Excerpt from Pomegranate Soup by Marsha Mehran, plus links to reviews, author biography & more

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Pomegranate Soup

by Marsha Mehran

Pomegranate Soup by Marsha Mehran X
Pomegranate Soup by Marsha Mehran
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  • First Published:
    Aug 2005, 240 pages
    Sep 2006, 256 pages

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Chapter Two

Red Lentil Soup

2 cups dry red lentils
7 large onions, chopped
7 garlic cloves, crushed
1 teaspoon ground turmeric
4 teaspoons ground cumin
Olive oil
5 cups chicken broth
5 cups water
2 teaspoons nigella seeds*

* Ground black pepper may be substituted

Place lentils in a saucepan, cover with water, and bring to a boil. Cook, uncovered, for 9 minutes. Drain and place aside. In a large stockpot, fry 6 of the chopped onions, garlic, turmeric, and cumin in olive oil until golden. Transfer lentils, broth, and water to the pot. Add salt, nigella seed or pepper to taste. Bring soup to a boil. Lower heat, cover, and simmer for 40 minutes. Fry the remaining onion in olive oil until crisp but not blackened. Add as a garnish over individual bowls of soup.

From her bedroom window, in a flat above the Reek Relics shop, Dervla Quigley could see the universe. Or its equivalent, which for her was the comings and goings of all who ventured up and down Main Mall.

A proud Ballinacroagh native through and through, Dervla had lived with her spinster sister Marie Brennan, ever since her husband of forty-one years passed away. Although most in town knew the circumstance of Jim Quigley's ignominious death (a horse breeder from County Kildare, he met his grand demise being squashed under the flanks of a spotted filly), no one dared speak about it. As Ballinacroagh's primary gossip, Dervla kept mouths shut with a combination of canine hearing and a vicious tongue that knew no boundaries.

At most times of the day – except during six o'clock Mass – Dervla could be found spying out of her bedroom window. Bolstering her hunched torso with large pillows, she stared with beady, rhubarb gray eyes out into the damp street below, determined not to miss a minute of provincial drama. It was an admirable feat of endurance, this constant watch over all Ballinacroagh, especially considering the old gossip's unfortunate medical condition. At the height of her autumn years, and without warning, Dervla Quigley had been stricken with incontinence, an embarrassing bladder problem that left her housebound and dependent on her long-suffering sister. Unable to control her own body, Dervla soon became obsessed with manipulating everyone else's. Gossip was not only her friend and solace but a source of great power.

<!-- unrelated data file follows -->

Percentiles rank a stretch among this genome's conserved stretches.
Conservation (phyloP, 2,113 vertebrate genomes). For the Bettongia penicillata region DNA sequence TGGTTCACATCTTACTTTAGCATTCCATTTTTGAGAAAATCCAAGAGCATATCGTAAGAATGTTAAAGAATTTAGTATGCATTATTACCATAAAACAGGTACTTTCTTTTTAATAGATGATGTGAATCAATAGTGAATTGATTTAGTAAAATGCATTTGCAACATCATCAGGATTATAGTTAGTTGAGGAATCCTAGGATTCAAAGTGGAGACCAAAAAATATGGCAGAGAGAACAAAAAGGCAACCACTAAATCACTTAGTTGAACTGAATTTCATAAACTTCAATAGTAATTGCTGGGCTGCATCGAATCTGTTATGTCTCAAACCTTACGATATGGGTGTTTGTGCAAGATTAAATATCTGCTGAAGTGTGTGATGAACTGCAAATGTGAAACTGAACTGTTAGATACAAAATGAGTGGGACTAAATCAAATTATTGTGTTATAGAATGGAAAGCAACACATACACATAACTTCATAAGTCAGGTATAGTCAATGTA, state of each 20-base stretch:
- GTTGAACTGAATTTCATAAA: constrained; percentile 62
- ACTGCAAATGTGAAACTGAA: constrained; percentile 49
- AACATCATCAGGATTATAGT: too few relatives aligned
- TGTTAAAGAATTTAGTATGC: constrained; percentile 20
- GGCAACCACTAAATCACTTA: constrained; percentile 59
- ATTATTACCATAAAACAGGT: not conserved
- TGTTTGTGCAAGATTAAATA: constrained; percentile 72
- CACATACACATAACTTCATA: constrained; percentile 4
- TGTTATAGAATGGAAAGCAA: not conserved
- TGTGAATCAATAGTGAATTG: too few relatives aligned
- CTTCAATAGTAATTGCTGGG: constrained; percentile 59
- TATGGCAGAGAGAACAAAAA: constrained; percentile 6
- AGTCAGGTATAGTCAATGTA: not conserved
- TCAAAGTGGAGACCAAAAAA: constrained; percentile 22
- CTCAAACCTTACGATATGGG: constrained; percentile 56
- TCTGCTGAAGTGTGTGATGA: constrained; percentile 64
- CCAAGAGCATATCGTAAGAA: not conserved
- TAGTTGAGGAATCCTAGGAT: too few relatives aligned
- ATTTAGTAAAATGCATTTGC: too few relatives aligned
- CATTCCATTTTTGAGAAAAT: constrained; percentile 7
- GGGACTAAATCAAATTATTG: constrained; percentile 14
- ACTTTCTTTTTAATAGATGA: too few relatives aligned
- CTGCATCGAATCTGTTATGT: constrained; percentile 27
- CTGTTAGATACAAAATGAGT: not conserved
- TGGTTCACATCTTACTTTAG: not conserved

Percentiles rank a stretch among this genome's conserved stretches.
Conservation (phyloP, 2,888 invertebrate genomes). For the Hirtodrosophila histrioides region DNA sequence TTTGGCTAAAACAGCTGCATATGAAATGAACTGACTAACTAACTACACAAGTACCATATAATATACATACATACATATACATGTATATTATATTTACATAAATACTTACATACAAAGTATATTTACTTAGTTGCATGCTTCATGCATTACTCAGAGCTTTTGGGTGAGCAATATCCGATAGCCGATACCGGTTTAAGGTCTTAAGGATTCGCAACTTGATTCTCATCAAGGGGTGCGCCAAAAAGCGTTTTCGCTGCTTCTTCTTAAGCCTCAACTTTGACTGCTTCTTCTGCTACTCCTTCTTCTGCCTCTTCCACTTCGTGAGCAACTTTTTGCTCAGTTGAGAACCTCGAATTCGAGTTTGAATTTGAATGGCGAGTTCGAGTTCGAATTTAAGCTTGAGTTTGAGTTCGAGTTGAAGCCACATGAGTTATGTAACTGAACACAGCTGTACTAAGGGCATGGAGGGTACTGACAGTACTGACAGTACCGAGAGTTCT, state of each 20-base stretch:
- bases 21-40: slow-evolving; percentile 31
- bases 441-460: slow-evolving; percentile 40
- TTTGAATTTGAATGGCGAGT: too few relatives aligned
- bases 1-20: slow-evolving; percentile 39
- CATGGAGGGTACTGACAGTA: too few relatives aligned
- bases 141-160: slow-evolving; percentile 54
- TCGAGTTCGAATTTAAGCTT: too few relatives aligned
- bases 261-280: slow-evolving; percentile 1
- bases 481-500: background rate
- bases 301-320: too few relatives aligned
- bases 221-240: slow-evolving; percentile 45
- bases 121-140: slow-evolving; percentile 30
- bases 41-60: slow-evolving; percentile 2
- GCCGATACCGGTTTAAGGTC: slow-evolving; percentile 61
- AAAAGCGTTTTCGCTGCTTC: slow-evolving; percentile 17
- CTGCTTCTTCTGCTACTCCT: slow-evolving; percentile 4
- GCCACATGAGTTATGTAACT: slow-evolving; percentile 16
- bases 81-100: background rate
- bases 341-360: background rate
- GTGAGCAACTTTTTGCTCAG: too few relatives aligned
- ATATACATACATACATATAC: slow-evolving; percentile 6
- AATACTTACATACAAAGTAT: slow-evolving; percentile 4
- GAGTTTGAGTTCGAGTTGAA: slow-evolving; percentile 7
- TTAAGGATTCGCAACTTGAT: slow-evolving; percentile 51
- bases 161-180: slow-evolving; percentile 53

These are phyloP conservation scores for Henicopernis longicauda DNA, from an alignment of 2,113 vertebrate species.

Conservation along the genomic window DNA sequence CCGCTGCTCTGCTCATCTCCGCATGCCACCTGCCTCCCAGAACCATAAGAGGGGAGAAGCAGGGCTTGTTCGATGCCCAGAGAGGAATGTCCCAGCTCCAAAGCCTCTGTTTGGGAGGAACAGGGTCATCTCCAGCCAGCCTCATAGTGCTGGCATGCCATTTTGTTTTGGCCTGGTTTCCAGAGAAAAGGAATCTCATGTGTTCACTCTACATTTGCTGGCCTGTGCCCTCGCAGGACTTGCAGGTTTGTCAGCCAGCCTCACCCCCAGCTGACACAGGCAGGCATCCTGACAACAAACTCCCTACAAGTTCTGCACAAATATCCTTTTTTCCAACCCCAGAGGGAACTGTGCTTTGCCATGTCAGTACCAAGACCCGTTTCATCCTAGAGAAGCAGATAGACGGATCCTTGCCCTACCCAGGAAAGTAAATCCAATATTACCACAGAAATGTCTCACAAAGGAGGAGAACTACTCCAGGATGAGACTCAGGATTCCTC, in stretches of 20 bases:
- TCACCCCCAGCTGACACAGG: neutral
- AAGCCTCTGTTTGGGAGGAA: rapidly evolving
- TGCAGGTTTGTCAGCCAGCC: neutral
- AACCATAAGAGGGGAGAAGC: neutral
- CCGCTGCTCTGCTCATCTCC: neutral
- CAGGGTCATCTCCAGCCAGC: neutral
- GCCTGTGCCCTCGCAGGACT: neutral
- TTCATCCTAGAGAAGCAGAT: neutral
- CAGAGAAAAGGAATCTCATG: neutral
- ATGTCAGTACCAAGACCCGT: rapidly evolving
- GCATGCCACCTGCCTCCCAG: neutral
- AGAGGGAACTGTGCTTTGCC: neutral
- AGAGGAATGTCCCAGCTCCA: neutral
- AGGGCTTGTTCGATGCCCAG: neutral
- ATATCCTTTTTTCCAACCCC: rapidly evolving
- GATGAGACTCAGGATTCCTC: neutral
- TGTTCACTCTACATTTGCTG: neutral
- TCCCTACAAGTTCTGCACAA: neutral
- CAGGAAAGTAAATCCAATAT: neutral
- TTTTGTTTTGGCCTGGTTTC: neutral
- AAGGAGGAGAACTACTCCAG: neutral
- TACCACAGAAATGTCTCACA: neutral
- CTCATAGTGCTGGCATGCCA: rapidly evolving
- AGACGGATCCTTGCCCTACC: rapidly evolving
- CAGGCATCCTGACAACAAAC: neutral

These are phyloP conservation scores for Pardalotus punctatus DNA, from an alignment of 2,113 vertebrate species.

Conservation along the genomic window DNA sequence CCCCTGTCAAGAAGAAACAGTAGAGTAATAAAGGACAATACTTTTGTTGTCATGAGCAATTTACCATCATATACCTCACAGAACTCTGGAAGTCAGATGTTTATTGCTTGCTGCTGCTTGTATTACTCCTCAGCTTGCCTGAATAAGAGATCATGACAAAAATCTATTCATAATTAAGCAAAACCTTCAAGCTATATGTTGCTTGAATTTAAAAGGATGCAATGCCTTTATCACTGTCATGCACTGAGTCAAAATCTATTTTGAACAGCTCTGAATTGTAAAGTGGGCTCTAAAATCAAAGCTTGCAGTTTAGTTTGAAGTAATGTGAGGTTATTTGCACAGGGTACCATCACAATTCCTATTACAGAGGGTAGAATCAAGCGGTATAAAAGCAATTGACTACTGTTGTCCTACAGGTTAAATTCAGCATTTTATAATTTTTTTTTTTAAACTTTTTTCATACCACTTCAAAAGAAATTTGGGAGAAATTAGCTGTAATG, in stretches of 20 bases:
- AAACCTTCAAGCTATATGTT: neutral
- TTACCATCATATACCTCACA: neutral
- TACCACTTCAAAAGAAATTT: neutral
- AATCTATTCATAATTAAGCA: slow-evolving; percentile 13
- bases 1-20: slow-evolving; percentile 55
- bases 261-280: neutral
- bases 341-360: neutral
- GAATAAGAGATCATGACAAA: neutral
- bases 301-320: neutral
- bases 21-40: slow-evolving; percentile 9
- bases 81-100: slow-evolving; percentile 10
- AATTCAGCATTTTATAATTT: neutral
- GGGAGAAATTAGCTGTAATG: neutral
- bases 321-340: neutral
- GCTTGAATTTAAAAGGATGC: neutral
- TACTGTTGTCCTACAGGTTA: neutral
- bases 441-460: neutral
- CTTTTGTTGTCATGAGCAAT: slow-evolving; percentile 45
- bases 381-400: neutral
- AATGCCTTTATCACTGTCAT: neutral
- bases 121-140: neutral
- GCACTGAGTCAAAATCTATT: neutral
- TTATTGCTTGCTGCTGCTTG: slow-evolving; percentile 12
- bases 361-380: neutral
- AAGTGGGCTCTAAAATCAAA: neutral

The week that the Aminpour sisters moved into the old pastry shop would prove especially fruitful for Dervla Quigley. By Sunday, she had almost met her weekly quota of scandals: on Wednesday, at 1:17 a.m.: Benny Corcoran stumbled half-blind and drunk out of Paddy's, his hand on the arse of someone other than his saintly wife (Dervla blamed the broken streetlamp over the pub for obscuring the floozy's face); on Friday, at 2:47 p.m.: a caravan of ten decrepit trailer homes – tinkers with no shame to them, no shame at all – climbed up Main Mall toward the lower levels of the craggy mountain heap.

. Just the word made Dervla shudder. The old gossip's fury, of course, was a direct product of her ignorance. Despite her boundless curiosity, Dervla had never stopped to learn the tumultuous history of Ireland's traveling people. Tinker or "Tinceard" in Gaelic, referred to the tin pots and cooking pans that, until only a few years ago, were mended and peddled by the freckly, pale-eyed Celtic nomads. Before plying their tin trade, these travelers had been storytellers, descendents of medieval Irish bards who earned their daily bread by belting out high-pitched ditties:

She went to live with a gentleman; one day came a tinker to solder her pan.

Excerpted from Pomegranate Soup by Marsha Mehran. Copyright © 2005 by Marsha Mehran. Excerpted by permission of Random House, a division of Random House, Inc. All rights reserved. No part of this excerpt may be reproduced or reprinted without permission in writing from the publisher.

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